It’s a football cliché because it’s true: success in the game most often requires the club to develop a real sense of family forged through matches and road trips, through good times and tough.
For three offensive-minded players on ANB Futbol, however, this family dynamic literally comes naturally.
Brandon Mills, 22; Jason Mills, 21; and Jashua Mills, 18 are brothers, while Wayne Mills – their father – is the club’s assistant coach. The family lives together in Richmond Hill.
While it's not new for the three of them to play competitively together, the dynamic of being in fixtures together on a semi-pro outfit is not something any of them take for granted.
“To be honest it’s like a dream come true,” says Brandon.
“When we were younger we just played in the backyard and pictured us playing together at a highly competitive level, so it’s a great feeling to see us all together.”
Jason, who both Brandon and Jashua claim to be the crème of the Mills crop and who has represented Canada internationally at the Under-20 level, sees their familiarity as a big advantage, especially in a brand new league like League1 where sides are often quite unaccustomed to each other.
“It really gives me a sense of comfort to see Brandon and Josh out there with me,” Jason says.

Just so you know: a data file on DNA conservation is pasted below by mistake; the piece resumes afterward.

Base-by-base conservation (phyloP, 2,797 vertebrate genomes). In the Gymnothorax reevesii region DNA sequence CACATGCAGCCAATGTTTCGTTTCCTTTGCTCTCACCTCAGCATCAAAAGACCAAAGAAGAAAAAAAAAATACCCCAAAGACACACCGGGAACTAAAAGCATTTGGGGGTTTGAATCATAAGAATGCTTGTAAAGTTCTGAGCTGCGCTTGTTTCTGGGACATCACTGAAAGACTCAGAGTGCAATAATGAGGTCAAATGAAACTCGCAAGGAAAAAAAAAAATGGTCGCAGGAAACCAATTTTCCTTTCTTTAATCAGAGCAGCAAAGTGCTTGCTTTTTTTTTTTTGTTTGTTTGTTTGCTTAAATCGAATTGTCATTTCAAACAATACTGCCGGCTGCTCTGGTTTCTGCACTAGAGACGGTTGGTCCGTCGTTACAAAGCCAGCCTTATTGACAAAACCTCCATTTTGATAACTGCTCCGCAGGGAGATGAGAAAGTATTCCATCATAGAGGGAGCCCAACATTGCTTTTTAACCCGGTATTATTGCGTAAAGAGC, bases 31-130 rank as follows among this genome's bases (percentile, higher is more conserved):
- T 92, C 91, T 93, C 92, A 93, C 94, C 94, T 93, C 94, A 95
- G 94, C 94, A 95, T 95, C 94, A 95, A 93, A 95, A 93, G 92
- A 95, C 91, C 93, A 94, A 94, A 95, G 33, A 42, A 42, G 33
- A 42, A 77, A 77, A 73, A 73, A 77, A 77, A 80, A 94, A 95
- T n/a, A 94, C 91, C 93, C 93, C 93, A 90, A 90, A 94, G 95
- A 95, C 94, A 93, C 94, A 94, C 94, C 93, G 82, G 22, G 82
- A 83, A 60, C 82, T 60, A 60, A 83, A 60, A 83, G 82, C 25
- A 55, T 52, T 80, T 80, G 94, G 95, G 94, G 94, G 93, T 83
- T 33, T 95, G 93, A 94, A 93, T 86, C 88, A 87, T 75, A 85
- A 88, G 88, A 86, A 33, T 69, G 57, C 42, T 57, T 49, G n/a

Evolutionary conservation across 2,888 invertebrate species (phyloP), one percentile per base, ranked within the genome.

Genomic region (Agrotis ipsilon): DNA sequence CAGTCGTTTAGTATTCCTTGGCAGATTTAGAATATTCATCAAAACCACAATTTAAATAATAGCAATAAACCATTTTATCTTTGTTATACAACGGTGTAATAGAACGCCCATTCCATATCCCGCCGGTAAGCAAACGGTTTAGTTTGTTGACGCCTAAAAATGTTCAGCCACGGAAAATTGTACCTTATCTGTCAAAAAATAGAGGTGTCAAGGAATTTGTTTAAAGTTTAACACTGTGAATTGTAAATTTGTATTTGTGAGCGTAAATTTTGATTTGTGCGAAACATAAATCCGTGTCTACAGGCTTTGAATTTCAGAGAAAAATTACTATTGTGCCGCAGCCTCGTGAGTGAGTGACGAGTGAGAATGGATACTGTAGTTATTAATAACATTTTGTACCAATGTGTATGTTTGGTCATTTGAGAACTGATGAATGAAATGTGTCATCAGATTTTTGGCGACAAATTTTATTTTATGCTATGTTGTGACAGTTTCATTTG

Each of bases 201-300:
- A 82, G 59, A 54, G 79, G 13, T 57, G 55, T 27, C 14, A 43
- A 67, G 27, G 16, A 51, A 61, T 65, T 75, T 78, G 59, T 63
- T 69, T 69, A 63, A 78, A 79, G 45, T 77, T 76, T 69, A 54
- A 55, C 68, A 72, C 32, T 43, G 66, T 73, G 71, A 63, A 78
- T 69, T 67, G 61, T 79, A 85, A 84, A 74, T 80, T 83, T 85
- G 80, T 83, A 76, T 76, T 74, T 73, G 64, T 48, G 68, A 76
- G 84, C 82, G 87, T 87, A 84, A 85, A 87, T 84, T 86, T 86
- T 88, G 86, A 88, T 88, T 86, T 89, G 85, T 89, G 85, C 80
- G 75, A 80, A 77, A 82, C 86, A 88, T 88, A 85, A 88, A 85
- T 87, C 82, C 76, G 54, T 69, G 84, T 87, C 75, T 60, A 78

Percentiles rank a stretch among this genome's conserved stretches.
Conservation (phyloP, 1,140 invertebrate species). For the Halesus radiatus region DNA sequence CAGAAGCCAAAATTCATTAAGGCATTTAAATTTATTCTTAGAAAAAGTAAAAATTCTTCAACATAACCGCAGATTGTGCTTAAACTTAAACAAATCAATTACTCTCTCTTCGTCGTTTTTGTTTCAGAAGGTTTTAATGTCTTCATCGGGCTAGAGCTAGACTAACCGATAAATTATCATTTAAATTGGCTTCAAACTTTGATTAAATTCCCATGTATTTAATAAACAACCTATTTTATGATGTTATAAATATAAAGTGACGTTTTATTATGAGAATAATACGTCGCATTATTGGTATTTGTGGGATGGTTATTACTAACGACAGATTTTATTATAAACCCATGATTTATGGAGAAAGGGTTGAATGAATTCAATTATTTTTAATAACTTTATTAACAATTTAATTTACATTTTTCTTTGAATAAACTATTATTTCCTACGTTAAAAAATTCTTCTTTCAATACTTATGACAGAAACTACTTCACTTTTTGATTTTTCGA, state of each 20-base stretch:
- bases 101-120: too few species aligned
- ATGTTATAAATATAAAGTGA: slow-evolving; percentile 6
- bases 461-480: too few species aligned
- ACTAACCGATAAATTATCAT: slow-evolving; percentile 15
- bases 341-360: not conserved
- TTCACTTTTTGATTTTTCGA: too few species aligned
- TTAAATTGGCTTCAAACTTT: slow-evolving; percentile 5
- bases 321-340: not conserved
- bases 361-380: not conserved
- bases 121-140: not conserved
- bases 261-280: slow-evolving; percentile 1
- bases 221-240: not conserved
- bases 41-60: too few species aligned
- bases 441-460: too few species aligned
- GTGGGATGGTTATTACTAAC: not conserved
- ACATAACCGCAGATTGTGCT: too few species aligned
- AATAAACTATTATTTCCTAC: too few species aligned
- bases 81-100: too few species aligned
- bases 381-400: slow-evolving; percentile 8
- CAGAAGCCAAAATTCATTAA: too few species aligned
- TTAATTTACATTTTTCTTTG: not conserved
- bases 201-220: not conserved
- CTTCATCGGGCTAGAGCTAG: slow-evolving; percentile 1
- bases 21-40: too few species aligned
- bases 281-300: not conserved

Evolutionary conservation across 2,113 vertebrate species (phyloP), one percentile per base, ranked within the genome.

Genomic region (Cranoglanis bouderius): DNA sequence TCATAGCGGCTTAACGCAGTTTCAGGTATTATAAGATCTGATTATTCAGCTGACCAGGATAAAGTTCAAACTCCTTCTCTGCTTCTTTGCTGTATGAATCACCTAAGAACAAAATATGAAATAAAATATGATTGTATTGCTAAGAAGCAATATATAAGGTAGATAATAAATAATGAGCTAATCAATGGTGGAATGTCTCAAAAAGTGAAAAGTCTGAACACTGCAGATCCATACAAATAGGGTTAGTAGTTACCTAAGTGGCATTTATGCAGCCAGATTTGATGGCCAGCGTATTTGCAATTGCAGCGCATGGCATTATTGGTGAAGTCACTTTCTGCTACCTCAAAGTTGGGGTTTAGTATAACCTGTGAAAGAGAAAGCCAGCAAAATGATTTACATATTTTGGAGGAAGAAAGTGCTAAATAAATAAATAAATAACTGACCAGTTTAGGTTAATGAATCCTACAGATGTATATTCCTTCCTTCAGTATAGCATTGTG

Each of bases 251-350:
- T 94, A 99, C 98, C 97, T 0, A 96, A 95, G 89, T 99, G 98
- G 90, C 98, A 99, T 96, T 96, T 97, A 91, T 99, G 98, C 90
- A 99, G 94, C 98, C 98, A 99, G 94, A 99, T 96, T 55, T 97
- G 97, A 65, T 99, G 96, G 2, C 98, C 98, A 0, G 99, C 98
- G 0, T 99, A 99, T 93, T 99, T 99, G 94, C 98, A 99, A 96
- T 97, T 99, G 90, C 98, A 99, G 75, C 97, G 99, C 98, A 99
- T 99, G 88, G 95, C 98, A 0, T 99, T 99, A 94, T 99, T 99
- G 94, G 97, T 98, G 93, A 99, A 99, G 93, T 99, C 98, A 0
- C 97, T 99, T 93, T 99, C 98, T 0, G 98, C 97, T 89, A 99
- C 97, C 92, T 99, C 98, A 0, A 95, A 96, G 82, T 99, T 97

“I know what their strengths and weaknesses are, what they’re used to, and they know the same for me, so the chemistry is already there with us. Football is something we do together all year around, so getting to play together here is really special.”
It has been a difficult season so far for the youthful ANB side, but the trio has started every game that they have been fit or not suspended for. With their athleticism, pace and aggressiveness, they have become players that opposition coaches have had to highlight.
Nevertheless, the Mills’ dinner table conversation has not avoided the club’s inconsistency.
“Yeah we talk about it at home,” Jashua says.
“We feel like we’ve been on the unlucky side of things more often than not, but hopefully we’ll be able to turn things around and move up in the table.”
“This year is more about development,” says a realistic Brandon.
“We knew we would have the youngest team in the league and we are just getting a feel for each other and the level of competition. We really expect to be far more competitive next season, but I still believe we can finish strong this year.”
All the brothers are convinced that their father treats them no different than any other ANB player once they are at the park; while that may be true, his presence for them is clearly more than that of just any other coach.
“Having my dad as a coach is unreal,” Jashua says.
“I love it, it’s nice to have almost a whole family around and it’s like we’re playing together for the Mills family name.”
“Just knowing he’s there supporting us as a father figure and a coach really gives us a boost; we really feed off his passion,” Jason says.
“He’s been in the game for a while and making him proud means a lot to us. Having him there on the sideline is a great support system for us.”
As the league moves through it’s inaugural year and beyond, mature, talented and well-mannered people like the Mills' boys are exactly the type of ambassadors that League1 needs to be a success.
So far, so good.